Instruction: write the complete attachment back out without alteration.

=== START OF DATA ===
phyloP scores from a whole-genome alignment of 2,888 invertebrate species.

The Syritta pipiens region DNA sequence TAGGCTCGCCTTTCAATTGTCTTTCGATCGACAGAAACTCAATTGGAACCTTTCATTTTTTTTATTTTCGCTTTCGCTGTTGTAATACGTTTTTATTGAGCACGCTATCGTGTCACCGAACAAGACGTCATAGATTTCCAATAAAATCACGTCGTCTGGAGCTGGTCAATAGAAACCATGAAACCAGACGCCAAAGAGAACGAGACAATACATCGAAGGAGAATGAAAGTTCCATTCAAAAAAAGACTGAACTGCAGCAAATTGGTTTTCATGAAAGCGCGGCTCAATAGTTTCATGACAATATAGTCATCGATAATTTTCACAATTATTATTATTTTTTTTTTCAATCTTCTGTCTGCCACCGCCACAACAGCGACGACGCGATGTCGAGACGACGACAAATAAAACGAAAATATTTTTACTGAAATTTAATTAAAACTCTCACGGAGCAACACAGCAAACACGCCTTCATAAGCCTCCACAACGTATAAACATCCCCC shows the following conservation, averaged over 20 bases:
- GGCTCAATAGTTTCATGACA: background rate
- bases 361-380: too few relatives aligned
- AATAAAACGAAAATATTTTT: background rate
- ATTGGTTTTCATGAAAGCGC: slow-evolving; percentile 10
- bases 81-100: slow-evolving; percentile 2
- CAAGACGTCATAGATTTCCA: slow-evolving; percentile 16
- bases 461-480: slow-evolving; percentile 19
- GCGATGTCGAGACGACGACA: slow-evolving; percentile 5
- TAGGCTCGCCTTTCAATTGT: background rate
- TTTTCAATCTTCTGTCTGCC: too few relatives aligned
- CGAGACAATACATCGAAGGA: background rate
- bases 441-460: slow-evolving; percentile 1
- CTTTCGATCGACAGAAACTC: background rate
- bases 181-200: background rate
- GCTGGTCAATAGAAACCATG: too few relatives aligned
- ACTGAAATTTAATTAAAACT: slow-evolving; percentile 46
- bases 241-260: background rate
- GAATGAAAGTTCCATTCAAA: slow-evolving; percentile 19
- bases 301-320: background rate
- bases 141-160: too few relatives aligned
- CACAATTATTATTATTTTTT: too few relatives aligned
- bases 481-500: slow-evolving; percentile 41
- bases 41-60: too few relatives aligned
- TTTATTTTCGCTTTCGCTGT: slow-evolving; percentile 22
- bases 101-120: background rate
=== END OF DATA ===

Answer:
phyloP scores from a whole-genome alignment of 2,888 invertebrate species.

The Syritta pipiens region DNA sequence TAGGCTCGCCTTTCAATTGTCTTTCGATCGACAGAAACTCAATTGGAACCTTTCATTTTTTTTATTTTCGCTTTCGCTGTTGTAATACGTTTTTATTGAGCACGCTATCGTGTCACCGAACAAGACGTCATAGATTTCCAATAAAATCACGTCGTCTGGAGCTGGTCAATAGAAACCATGAAACCAGACGCCAAAGAGAACGAGACAATACATCGAAGGAGAATGAAAGTTCCATTCAAAAAAAGACTGAACTGCAGCAAATTGGTTTTCATGAAAGCGCGGCTCAATAGTTTCATGACAATATAGTCATCGATAATTTTCACAATTATTATTATTTTTTTTTTCAATCTTCTGTCTGCCACCGCCACAACAGCGACGACGCGATGTCGAGACGACGACAAATAAAACGAAAATATTTTTACTGAAATTTAATTAAAACTCTCACGGAGCAACACAGCAAACACGCCTTCATAAGCCTCCACAACGTATAAACATCCCCC shows the following conservation, averaged over 20 bases:
- GGCTCAATAGTTTCATGACA: background rate
- bases 361-380: too few relatives aligned
- AATAAAACGAAAATATTTTT: background rate
- ATTGGTTTTCATGAAAGCGC: slow-evolving; percentile 10
- bases 81-100: slow-evolving; percentile 2
- CAAGACGTCATAGATTTCCA: slow-evolving; percentile 16
- bases 461-480: slow-evolving; percentile 19
- GCGATGTCGAGACGACGACA: slow-evolving; percentile 5
- TAGGCTCGCCTTTCAATTGT: background rate
- TTTTCAATCTTCTGTCTGCC: too few relatives aligned
- CGAGACAATACATCGAAGGA: background rate
- bases 441-460: slow-evolving; percentile 1
- CTTTCGATCGACAGAAACTC: background rate
- bases 181-200: background rate
- GCTGGTCAATAGAAACCATG: too few relatives aligned
- ACTGAAATTTAATTAAAACT: slow-evolving; percentile 46
- bases 241-260: background rate
- GAATGAAAGTTCCATTCAAA: slow-evolving; percentile 19
- bases 301-320: background rate
- bases 141-160: too few relatives aligned
- CACAATTATTATTATTTTTT: too few relatives aligned
- bases 481-500: slow-evolving; percentile 41
- bases 41-60: too few relatives aligned
- TTTATTTTCGCTTTCGCTGT: slow-evolving; percentile 22
- bases 101-120: background rate